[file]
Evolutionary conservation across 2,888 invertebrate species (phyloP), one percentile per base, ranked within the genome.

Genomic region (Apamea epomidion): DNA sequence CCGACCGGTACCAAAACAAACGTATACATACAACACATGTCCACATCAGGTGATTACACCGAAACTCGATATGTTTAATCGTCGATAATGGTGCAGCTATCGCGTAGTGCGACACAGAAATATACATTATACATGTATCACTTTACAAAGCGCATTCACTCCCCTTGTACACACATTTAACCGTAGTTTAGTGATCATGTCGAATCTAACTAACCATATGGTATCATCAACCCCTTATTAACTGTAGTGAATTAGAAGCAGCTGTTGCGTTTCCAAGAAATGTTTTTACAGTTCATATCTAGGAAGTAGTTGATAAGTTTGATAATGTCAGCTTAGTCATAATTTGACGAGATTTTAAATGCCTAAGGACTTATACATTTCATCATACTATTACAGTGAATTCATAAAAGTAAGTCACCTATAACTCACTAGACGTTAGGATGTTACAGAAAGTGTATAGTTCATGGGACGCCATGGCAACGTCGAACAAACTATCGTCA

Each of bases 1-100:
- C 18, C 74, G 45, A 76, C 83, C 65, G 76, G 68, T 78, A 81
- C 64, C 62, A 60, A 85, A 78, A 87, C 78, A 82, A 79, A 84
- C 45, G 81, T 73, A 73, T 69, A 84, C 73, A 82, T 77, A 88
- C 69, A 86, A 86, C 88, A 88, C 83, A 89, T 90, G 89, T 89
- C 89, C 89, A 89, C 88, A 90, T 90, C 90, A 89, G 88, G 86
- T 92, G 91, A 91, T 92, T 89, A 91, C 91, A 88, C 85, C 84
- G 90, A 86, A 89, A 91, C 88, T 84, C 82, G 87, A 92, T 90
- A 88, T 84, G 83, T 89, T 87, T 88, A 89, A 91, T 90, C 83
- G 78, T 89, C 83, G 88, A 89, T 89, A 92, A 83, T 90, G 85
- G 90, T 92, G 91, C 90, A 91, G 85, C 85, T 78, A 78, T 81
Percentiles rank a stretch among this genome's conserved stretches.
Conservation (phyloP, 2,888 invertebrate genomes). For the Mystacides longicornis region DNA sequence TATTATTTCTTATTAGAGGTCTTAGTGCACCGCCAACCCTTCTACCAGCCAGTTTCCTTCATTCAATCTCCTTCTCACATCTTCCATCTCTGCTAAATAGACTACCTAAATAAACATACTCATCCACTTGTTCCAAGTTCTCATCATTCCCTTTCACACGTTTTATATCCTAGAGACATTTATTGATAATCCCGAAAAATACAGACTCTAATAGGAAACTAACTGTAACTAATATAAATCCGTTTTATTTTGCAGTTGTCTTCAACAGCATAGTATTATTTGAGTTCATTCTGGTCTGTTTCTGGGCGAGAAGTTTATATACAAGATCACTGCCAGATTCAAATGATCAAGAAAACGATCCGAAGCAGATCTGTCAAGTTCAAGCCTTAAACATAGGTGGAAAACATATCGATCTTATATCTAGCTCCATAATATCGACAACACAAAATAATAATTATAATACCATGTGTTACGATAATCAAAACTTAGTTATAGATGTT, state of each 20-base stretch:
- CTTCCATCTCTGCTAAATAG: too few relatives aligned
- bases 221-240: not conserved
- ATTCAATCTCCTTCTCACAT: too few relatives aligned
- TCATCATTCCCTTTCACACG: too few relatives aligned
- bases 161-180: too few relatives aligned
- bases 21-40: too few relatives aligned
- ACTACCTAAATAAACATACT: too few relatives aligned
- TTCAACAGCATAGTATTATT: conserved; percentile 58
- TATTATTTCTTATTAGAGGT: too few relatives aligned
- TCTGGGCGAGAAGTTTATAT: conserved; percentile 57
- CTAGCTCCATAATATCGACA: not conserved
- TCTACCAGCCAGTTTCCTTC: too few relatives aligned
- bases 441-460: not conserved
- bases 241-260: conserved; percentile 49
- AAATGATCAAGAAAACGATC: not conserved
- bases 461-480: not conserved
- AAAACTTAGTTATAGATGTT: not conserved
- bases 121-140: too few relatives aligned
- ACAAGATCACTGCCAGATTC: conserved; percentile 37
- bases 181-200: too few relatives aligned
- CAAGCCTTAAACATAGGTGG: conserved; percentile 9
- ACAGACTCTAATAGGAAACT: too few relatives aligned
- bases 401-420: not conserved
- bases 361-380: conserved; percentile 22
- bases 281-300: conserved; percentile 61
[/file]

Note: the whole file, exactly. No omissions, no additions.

Evolutionary conservation across 2,888 invertebrate species (phyloP), one percentile per base, ranked within the genome.

Genomic region (Apamea epomidion): DNA sequence CCGACCGGTACCAAAACAAACGTATACATACAACACATGTCCACATCAGGTGATTACACCGAAACTCGATATGTTTAATCGTCGATAATGGTGCAGCTATCGCGTAGTGCGACACAGAAATATACATTATACATGTATCACTTTACAAAGCGCATTCACTCCCCTTGTACACACATTTAACCGTAGTTTAGTGATCATGTCGAATCTAACTAACCATATGGTATCATCAACCCCTTATTAACTGTAGTGAATTAGAAGCAGCTGTTGCGTTTCCAAGAAATGTTTTTACAGTTCATATCTAGGAAGTAGTTGATAAGTTTGATAATGTCAGCTTAGTCATAATTTGACGAGATTTTAAATGCCTAAGGACTTATACATTTCATCATACTATTACAGTGAATTCATAAAAGTAAGTCACCTATAACTCACTAGACGTTAGGATGTTACAGAAAGTGTATAGTTCATGGGACGCCATGGCAACGTCGAACAAACTATCGTCA

Each of bases 1-100:
- C 18, C 74, G 45, A 76, C 83, C 65, G 76, G 68, T 78, A 81
- C 64, C 62, A 60, A 85, A 78, A 87, C 78, A 82, A 79, A 84
- C 45, G 81, T 73, A 73, T 69, A 84, C 73, A 82, T 77, A 88
- C 69, A 86, A 86, C 88, A 88, C 83, A 89, T 90, G 89, T 89
- C 89, C 89, A 89, C 88, A 90, T 90, C 90, A 89, G 88, G 86
- T 92, G 91, A 91, T 92, T 89, A 91, C 91, A 88, C 85, C 84
- G 90, A 86, A 89, A 91, C 88, T 84, C 82, G 87, A 92, T 90
- A 88, T 84, G 83, T 89, T 87, T 88, A 89, A 91, T 90, C 83
- G 78, T 89, C 83, G 88, A 89, T 89, A 92, A 83, T 90, G 85
- G 90, T 92, G 91, C 90, A 91, G 85, C 85, T 78, A 78, T 81
Percentiles rank a stretch among this genome's conserved stretches.
Conservation (phyloP, 2,888 invertebrate genomes). For the Mystacides longicornis region DNA sequence TATTATTTCTTATTAGAGGTCTTAGTGCACCGCCAACCCTTCTACCAGCCAGTTTCCTTCATTCAATCTCCTTCTCACATCTTCCATCTCTGCTAAATAGACTACCTAAATAAACATACTCATCCACTTGTTCCAAGTTCTCATCATTCCCTTTCACACGTTTTATATCCTAGAGACATTTATTGATAATCCCGAAAAATACAGACTCTAATAGGAAACTAACTGTAACTAATATAAATCCGTTTTATTTTGCAGTTGTCTTCAACAGCATAGTATTATTTGAGTTCATTCTGGTCTGTTTCTGGGCGAGAAGTTTATATACAAGATCACTGCCAGATTCAAATGATCAAGAAAACGATCCGAAGCAGATCTGTCAAGTTCAAGCCTTAAACATAGGTGGAAAACATATCGATCTTATATCTAGCTCCATAATATCGACAACACAAAATAATAATTATAATACCATGTGTTACGATAATCAAAACTTAGTTATAGATGTT, state of each 20-base stretch:
- CTTCCATCTCTGCTAAATAG: too few relatives aligned
- bases 221-240: not conserved
- ATTCAATCTCCTTCTCACAT: too few relatives aligned
- TCATCATTCCCTTTCACACG: too few relatives aligned
- bases 161-180: too few relatives aligned
- bases 21-40: too few relatives aligned
- ACTACCTAAATAAACATACT: too few relatives aligned
- TTCAACAGCATAGTATTATT: conserved; percentile 58
- TATTATTTCTTATTAGAGGT: too few relatives aligned
- TCTGGGCGAGAAGTTTATAT: conserved; percentile 57
- CTAGCTCCATAATATCGACA: not conserved
- TCTACCAGCCAGTTTCCTTC: too few relatives aligned
- bases 441-460: not conserved
- bases 241-260: conserved; percentile 49
- AAATGATCAAGAAAACGATC: not conserved
- bases 461-480: not conserved
- AAAACTTAGTTATAGATGTT: not conserved
- bases 121-140: too few relatives aligned
- ACAAGATCACTGCCAGATTC: conserved; percentile 37
- bases 181-200: too few relatives aligned
- CAAGCCTTAAACATAGGTGG: conserved; percentile 9
- ACAGACTCTAATAGGAAACT: too few relatives aligned
- bases 401-420: not conserved
- bases 361-380: conserved; percentile 22
- bases 281-300: conserved; percentile 61